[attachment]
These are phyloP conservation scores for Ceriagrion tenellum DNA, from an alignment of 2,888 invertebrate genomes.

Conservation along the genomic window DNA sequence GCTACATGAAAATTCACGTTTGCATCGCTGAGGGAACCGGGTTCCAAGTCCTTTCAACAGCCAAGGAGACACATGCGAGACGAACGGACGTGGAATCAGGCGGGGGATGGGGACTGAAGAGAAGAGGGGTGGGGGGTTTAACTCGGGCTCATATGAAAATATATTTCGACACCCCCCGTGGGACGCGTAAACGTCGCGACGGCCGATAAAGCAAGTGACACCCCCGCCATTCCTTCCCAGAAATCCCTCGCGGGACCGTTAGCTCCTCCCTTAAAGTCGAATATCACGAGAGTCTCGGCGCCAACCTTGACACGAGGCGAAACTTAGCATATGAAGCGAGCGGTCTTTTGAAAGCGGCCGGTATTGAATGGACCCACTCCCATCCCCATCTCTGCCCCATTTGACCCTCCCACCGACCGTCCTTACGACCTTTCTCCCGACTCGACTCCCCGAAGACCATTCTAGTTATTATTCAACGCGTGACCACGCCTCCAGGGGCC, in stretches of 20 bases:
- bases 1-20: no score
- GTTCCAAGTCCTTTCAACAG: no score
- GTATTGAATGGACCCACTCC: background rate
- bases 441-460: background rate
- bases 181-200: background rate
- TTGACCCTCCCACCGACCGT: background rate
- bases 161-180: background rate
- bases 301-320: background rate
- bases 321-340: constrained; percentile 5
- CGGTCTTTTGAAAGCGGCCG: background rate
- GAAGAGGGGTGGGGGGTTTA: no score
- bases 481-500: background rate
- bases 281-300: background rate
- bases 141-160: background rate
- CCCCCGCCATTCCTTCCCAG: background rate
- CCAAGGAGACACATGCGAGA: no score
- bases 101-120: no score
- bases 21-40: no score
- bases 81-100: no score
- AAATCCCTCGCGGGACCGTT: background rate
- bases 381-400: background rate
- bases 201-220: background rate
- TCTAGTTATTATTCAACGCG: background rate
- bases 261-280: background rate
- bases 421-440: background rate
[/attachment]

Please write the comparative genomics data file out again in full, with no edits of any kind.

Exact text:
These are phyloP conservation scores for Ceriagrion tenellum DNA, from an alignment of 2,888 invertebrate genomes.

Conservation along the genomic window DNA sequence GCTACATGAAAATTCACGTTTGCATCGCTGAGGGAACCGGGTTCCAAGTCCTTTCAACAGCCAAGGAGACACATGCGAGACGAACGGACGTGGAATCAGGCGGGGGATGGGGACTGAAGAGAAGAGGGGTGGGGGGTTTAACTCGGGCTCATATGAAAATATATTTCGACACCCCCCGTGGGACGCGTAAACGTCGCGACGGCCGATAAAGCAAGTGACACCCCCGCCATTCCTTCCCAGAAATCCCTCGCGGGACCGTTAGCTCCTCCCTTAAAGTCGAATATCACGAGAGTCTCGGCGCCAACCTTGACACGAGGCGAAACTTAGCATATGAAGCGAGCGGTCTTTTGAAAGCGGCCGGTATTGAATGGACCCACTCCCATCCCCATCTCTGCCCCATTTGACCCTCCCACCGACCGTCCTTACGACCTTTCTCCCGACTCGACTCCCCGAAGACCATTCTAGTTATTATTCAACGCGTGACCACGCCTCCAGGGGCC, in stretches of 20 bases:
- bases 1-20: no score
- GTTCCAAGTCCTTTCAACAG: no score
- GTATTGAATGGACCCACTCC: background rate
- bases 441-460: background rate
- bases 181-200: background rate
- TTGACCCTCCCACCGACCGT: background rate
- bases 161-180: background rate
- bases 301-320: background rate
- bases 321-340: constrained; percentile 5
- CGGTCTTTTGAAAGCGGCCG: background rate
- GAAGAGGGGTGGGGGGTTTA: no score
- bases 481-500: background rate
- bases 281-300: background rate
- bases 141-160: background rate
- CCCCCGCCATTCCTTCCCAG: background rate
- CCAAGGAGACACATGCGAGA: no score
- bases 101-120: no score
- bases 21-40: no score
- bases 81-100: no score
- AAATCCCTCGCGGGACCGTT: background rate
- bases 381-400: background rate
- bases 201-220: background rate
- TCTAGTTATTATTCAACGCG: background rate
- bases 261-280: background rate
- bases 421-440: background rate